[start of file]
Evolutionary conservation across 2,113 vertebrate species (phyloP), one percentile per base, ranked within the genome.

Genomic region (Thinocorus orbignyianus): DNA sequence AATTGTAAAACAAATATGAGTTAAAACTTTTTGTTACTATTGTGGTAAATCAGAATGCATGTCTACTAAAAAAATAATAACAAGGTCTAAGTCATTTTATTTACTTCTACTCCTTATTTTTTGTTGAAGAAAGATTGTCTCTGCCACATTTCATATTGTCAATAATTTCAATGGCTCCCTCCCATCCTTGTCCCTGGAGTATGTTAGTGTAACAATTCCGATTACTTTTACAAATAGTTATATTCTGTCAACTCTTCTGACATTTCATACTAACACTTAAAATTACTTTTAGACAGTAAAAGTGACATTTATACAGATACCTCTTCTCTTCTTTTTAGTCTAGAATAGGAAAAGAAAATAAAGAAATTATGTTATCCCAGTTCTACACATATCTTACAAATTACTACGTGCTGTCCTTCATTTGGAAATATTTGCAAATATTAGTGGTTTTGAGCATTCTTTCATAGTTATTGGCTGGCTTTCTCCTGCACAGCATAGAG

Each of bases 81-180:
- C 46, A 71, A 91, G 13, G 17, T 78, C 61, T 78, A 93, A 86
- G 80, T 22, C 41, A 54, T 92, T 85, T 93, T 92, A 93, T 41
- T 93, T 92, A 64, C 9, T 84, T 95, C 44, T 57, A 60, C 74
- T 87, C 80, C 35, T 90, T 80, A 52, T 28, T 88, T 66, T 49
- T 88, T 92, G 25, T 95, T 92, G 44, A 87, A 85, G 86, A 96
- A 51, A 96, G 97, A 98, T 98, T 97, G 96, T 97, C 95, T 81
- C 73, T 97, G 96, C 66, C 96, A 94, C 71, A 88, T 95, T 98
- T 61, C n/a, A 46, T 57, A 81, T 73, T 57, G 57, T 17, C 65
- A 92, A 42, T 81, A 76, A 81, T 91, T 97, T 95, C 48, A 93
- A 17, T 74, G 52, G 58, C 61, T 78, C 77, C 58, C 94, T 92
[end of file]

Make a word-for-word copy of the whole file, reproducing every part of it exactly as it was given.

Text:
Evolutionary conservation across 2,113 vertebrate species (phyloP), one percentile per base, ranked within the genome.

Genomic region (Thinocorus orbignyianus): DNA sequence AATTGTAAAACAAATATGAGTTAAAACTTTTTGTTACTATTGTGGTAAATCAGAATGCATGTCTACTAAAAAAATAATAACAAGGTCTAAGTCATTTTATTTACTTCTACTCCTTATTTTTTGTTGAAGAAAGATTGTCTCTGCCACATTTCATATTGTCAATAATTTCAATGGCTCCCTCCCATCCTTGTCCCTGGAGTATGTTAGTGTAACAATTCCGATTACTTTTACAAATAGTTATATTCTGTCAACTCTTCTGACATTTCATACTAACACTTAAAATTACTTTTAGACAGTAAAAGTGACATTTATACAGATACCTCTTCTCTTCTTTTTAGTCTAGAATAGGAAAAGAAAATAAAGAAATTATGTTATCCCAGTTCTACACATATCTTACAAATTACTACGTGCTGTCCTTCATTTGGAAATATTTGCAAATATTAGTGGTTTTGAGCATTCTTTCATAGTTATTGGCTGGCTTTCTCCTGCACAGCATAGAG

Each of bases 81-180:
- C 46, A 71, A 91, G 13, G 17, T 78, C 61, T 78, A 93, A 86
- G 80, T 22, C 41, A 54, T 92, T 85, T 93, T 92, A 93, T 41
- T 93, T 92, A 64, C 9, T 84, T 95, C 44, T 57, A 60, C 74
- T 87, C 80, C 35, T 90, T 80, A 52, T 28, T 88, T 66, T 49
- T 88, T 92, G 25, T 95, T 92, G 44, A 87, A 85, G 86, A 96
- A 51, A 96, G 97, A 98, T 98, T 97, G 96, T 97, C 95, T 81
- C 73, T 97, G 96, C 66, C 96, A 94, C 71, A 88, T 95, T 98
- T 61, C n/a, A 46, T 57, A 81, T 73, T 57, G 57, T 17, C 65
- A 92, A 42, T 81, A 76, A 81, T 91, T 97, T 95, C 48, A 93
- A 17, T 74, G 52, G 58, C 61, T 78, C 77, C 58, C 94, T 92